20 ALL -SPO RTS LIBRARY. caught for a moment between the trees, and the snortihg modse tugged violently back in a mad effort to release them. In that t>ne moment the animal's doom was sealed, however. With a lightning-like bound Jack leaped back one of the trees, clapped the muzzle of his Winchester nearly the side bf the tuggirtg moose just back of his fore shoulder and began to fire. Bang! Bang! bang bang! Three shots followed in qukk succession, ahd each brought a gus h of hot bloo d The moose feil to the ground as if 'struck with a b o lt of lightning. "Dead!" shouted Jack, as I.:afe came rushing up. "Dead as a smelt!" For half-a-minute Lafe could not speak. He sat down on a stump, white and panting, and with eyes sticking out as if loath to return to their natural pla ces in his head. "Whaes the matter?" died Jack, as he whirled about with his smoking weapoh and looked at him. Lafe uttered one tremendous gasp. "Gee whiz! Howlfng mackerels!" he cried, in a way as if nothing verbal could express his feelirtgs. "I thought I'd n'evet see yon stattding on two feet again after that strirrlh1age ended." Jack indulged in a ringing laugh, a rather nervoLls laugh under the violent reaction that now followed his excitement, to tell the whole truth. "Well, I'm here, Lafe, and on both !eet,'1 h'e replied. "I'll adrrtit, however, that I now feel a little shaky." "Shaky!" echoed Lafe. "Jiminy beeswax, I don't wonder! I never saw anything like it. I tried to get where I CO\tld shoot the critter without hitting you, but I'm jiggeretl if you didn't drop him before I could do it." "Never mind, Lafe, as long as he is down and out," laughed Jack. "It was a dose call, however, there's no getting around that.'1 "Close isn't any name for it, Jack," declared Lafe, now nsmg again. "You've got a wonderfolly cool head on your shoulders. Only one person in a hundred could have done what you did. Put it there, Jack! I'm darned if I ain't proud of you." There was something so very genuine in this that Jack, instead or laughing, lightly accepted the hand that Lafe impulsively extended and wrung it warmly. "Much obliged, Lafe," said he heartily. "The 1feel ing is mutual, Dld matt, I assure yolt." vVell, mebbe so, but I don't think I'm much to b e proud of," replied Lafe, with a jolly laugh. "By gracious, Jack, I can't help thinking of the lot of clever work you have done to-day. I don t know what you couldn't accdmplish if you were only driven 1.o it, a s this getting snowed-up has driven you." "Clever work, Lafe," echoed Jack. "What do y o u mean?" "Jiminy crickets! don't you know where we are at?" cried Lafe gleefully. "Don't you recognize that scene out yonder?" "Oh, yes, the great barren!" exclaimed Jack. "I novv see what you mean, Lafe." "We have hit within a rr.ile of the lake camp." "That's right, old man." "And all through your clever calculati o ns, Jack d e clared Lafe. "Gee whiz, I'll never go contrary to your judgment again as long as I travel with you." Jack Lightfoot laughed and now turned to have a look at the dead moose, which both boys proceeded to examine. "He's a splendid specimen," said Jack. "\Vhat a magnificent head a.11d antlers those go home to Cranford with me, Lafe, if I have to carry them irt my arms all the way." "And the head of that other goes with me; JacJ," said Lafe. "Jiminy crickets! won t the eyes of the Cranford people stick out when they see 'em and hear our story." "They'll probably say it's a fish-story," laughed Jack. "Let 'em!" growled Lafe. "We know the truth, and that's good enough for us." "Right you are, Lafe. "He's a beautyi and no mistake." "Now the best thing for us to do, since we must leave them and head for the camp, is to cover both carcasses with some branches till we can bring Uncle Joe and Musgrave to assist in moving them to the tab in." "That's right, too." "There may be wolves about, and, while the moose might not be discovered until night, we'd better be on the safe side," added Jack. "We'll cover them with enough heavy branches to protect them, and try to get therrt to the camp before dark." "That's the stuff, Jack." B o th boys now set about it, and in half-an-h our the:' r had both carcasses sufficiently covered for temporar y protection. That done, they shouldered their rifles and started across the barren.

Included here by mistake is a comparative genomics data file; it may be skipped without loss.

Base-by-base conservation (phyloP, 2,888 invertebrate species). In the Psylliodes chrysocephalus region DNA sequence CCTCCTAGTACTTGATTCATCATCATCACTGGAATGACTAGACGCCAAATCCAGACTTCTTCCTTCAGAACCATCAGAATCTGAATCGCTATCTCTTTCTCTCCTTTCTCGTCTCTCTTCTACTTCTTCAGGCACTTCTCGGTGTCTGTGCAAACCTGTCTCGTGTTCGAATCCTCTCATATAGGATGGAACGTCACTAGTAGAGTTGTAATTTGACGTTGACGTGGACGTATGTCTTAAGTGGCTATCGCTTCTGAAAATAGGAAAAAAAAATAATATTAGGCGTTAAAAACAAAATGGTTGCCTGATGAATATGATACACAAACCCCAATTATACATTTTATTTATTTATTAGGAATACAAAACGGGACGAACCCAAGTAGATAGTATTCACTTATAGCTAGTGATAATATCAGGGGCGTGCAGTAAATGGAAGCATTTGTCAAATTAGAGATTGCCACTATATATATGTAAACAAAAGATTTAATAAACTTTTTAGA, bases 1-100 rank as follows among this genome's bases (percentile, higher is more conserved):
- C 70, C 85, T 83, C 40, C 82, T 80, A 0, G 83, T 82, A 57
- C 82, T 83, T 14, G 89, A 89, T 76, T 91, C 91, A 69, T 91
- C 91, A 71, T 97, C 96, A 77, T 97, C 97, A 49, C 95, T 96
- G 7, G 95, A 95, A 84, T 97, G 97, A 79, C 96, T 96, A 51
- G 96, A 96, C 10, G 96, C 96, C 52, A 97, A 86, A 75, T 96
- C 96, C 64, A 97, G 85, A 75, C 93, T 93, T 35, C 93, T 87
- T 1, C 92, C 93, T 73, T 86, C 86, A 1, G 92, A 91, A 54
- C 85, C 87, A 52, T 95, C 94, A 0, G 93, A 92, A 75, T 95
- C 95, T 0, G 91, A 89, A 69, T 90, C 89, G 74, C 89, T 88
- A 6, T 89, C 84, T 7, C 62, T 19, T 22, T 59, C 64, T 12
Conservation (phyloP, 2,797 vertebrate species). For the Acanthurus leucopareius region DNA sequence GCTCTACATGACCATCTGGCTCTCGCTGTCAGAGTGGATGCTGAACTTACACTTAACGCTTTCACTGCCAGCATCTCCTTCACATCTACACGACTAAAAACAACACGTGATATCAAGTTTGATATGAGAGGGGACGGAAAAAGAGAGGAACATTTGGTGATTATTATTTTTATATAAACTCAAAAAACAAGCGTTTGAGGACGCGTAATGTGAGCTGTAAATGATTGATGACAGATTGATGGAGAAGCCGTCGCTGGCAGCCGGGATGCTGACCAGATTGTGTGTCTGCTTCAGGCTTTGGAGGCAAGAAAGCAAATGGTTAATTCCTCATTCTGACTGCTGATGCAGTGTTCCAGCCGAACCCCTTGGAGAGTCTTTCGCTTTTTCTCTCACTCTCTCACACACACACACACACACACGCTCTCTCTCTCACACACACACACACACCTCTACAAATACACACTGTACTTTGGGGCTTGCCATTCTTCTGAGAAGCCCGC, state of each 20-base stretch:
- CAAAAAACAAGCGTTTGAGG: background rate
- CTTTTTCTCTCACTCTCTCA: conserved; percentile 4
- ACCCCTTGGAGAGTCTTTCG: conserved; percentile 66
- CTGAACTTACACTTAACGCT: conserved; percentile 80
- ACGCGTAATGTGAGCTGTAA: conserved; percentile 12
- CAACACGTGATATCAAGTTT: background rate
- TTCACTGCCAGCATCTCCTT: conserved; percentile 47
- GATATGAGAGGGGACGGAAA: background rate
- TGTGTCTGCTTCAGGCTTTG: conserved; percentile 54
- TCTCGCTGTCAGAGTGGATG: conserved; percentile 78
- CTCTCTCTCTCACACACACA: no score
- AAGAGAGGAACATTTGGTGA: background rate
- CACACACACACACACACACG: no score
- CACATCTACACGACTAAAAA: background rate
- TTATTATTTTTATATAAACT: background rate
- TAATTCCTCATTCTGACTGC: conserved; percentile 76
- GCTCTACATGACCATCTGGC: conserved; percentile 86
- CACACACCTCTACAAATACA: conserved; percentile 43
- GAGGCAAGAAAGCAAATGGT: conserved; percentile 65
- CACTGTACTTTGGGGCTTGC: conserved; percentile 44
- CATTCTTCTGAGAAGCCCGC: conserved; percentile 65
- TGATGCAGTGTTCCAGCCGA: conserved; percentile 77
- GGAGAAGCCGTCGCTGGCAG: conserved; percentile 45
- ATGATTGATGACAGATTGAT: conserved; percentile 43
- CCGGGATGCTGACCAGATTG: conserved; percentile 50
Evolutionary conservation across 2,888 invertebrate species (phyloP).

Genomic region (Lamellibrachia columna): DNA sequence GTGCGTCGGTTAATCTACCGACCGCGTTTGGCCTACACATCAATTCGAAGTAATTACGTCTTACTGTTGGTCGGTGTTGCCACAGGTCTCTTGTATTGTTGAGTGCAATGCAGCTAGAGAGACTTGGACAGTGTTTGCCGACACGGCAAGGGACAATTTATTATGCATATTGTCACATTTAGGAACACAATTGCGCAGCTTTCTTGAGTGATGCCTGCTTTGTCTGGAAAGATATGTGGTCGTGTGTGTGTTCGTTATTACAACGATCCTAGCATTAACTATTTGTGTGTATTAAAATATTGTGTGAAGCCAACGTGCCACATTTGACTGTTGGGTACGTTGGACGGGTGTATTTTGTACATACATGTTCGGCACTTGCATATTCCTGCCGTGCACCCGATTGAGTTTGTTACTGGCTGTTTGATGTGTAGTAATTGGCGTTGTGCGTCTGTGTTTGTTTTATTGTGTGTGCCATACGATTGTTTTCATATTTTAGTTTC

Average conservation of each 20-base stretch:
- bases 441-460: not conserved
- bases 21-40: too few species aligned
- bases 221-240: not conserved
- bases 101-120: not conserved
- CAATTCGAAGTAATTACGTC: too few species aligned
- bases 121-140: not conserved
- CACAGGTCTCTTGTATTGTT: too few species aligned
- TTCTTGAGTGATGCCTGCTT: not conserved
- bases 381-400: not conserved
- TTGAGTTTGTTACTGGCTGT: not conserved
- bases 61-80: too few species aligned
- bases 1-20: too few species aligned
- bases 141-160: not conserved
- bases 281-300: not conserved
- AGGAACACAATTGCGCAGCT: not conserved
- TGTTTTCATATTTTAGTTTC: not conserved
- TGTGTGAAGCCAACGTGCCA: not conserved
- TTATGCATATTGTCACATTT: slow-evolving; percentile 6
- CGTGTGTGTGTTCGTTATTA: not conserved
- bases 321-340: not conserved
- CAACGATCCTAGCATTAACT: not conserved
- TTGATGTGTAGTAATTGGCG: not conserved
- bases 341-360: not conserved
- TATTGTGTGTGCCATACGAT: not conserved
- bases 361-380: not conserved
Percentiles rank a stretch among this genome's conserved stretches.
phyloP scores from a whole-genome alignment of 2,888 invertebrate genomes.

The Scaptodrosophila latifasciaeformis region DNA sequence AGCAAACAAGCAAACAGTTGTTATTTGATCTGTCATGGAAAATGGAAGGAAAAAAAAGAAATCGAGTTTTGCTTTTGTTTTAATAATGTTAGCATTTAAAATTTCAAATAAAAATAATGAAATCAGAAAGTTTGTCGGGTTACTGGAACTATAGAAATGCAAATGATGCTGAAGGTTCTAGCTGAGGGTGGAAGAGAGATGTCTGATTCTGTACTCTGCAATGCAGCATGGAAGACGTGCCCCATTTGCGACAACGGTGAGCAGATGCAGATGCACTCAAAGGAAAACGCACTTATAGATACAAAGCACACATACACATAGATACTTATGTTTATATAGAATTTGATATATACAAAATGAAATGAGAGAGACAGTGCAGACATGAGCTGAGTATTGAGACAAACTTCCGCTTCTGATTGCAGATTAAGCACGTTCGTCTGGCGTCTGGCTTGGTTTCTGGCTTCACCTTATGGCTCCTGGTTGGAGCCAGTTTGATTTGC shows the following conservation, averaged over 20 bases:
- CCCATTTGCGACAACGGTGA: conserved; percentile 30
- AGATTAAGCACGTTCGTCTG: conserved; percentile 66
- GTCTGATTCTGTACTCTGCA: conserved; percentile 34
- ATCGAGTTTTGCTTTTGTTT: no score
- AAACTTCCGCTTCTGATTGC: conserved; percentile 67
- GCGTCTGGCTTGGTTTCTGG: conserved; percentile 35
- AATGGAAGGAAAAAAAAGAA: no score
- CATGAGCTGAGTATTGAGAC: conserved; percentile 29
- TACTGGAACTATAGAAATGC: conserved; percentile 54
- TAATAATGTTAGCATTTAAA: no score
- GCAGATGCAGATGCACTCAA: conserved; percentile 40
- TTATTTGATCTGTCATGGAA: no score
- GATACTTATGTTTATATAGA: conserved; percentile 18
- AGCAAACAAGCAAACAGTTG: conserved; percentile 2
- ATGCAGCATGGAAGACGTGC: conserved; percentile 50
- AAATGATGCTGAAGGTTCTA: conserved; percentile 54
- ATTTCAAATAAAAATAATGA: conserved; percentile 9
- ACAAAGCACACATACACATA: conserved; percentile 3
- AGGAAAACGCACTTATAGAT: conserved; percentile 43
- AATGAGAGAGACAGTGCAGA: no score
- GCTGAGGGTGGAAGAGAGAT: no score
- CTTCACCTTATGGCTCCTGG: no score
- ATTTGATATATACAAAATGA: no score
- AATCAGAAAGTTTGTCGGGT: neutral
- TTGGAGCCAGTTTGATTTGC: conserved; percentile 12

ALL-SPORTS LIBRARY. "The rest of the '\vay is a cinch, Lafe," rem a rked Jack, as they clambered t1p the eastern hills, and struck a familiar path. "We no longer are lost, no longer snowed-up. Thank Heaven, wt! soon shall be able to rel i eve Uncle Joe and Tom of their anxiety. "Jiminy crickets! woh t they be glad to see us?" chuckled Lafe. "That doesn't half express it, sai d Jack. "So cut loose and we'11 make for the camp with a Garrison finish." And, de spite the fifteen miles already covered since m o rning, both boys broke into a. run and scampered over the snow-crust as if another moos.e was after them. CHAPTER VII. A JOYOUS REUNION. It was close upon two o'clock when Jack and Lafe artived at the catnp, and at first they saw no one about. "It's just as l told you, Lafe," said Jack. "All hands are out searching for traces of us." "Well, I hope they've left th.is cabin door urdocked," said Lafe. "Then I'll begi'fi searching-for bread and butter." "We'll get in aU right, Lafe, if we have it:o resort to the window." There was no occasion for the latter, however, be cause the cabin door was ea,gily opened, and both boys entered. As they trooped noisily in, up sprang .Tom Lightfoot from one of the bunks, wildly rubbing his eyes and staring like one suddenly awakened from a drearn. He looked pale and haggard, a n d n o t until Jac k spoke, which he did quickly, could Tom appear to reali z e that he gazed at boys of flesh and blood, and not at two ghosts. "Well, Tom, here we are again," cried Jack heartily. Then what a yell came from Tom Lightfoot, and what a d e m o n stration o f min g led j oy an d relief. Half-crying, 11alf-laughing, he tore like a. madman around the cabin now grabbing Jack with a wild hug, now seizing Lafe with a mad embrace, now dancing and yelling like a maniac right out of Bl o omingdale, until b oth Jack and Lafe s e ized him bodily and whacked him d own into a chair, where thev held him t b y main strength for all of half-a-minute "Have you gone off y our perch?" spl uttered Lafe, glaring d ow n a t him. "Got a kn ot h o le i n y our roof, or what? Do you a l ways have this kind o f a tantrum when two game sport s men come into camp?" "Holy smoke!" cried Tom, half choked while h e wrung their hands. "Talk about being glad! W h y Jack, I thought you were ghosts-on my word, I did!" "What were you-asleep?" demanded Jack, who saw that Tom was very nearly h1 tears, so great was his relief and joy. "Ghostsj eh?" grunted Lafe, with a scornful shrug. "Well, you'll' find us mighty substantial ghosts, and mighty empty ones as well. Get a move on, Tom! Got any bread and butter here?" Lafe, too, saw Tom's emotion, and much of this last was wit h a view to staving it off. It had the de s ired effect, moreover, for Tom sud denly bmst out laughing and cried: "Hungry, eh? That does settle it! It's Lafe in the flesh, and not his ghost. By gracious, this is the hap piest moment of my life. Sit down, both of you, and I'll have grub enough out in half-a-minute to feed an army. Sit down and tell me how in thunder you weathered that storm and found your way here "You be jigger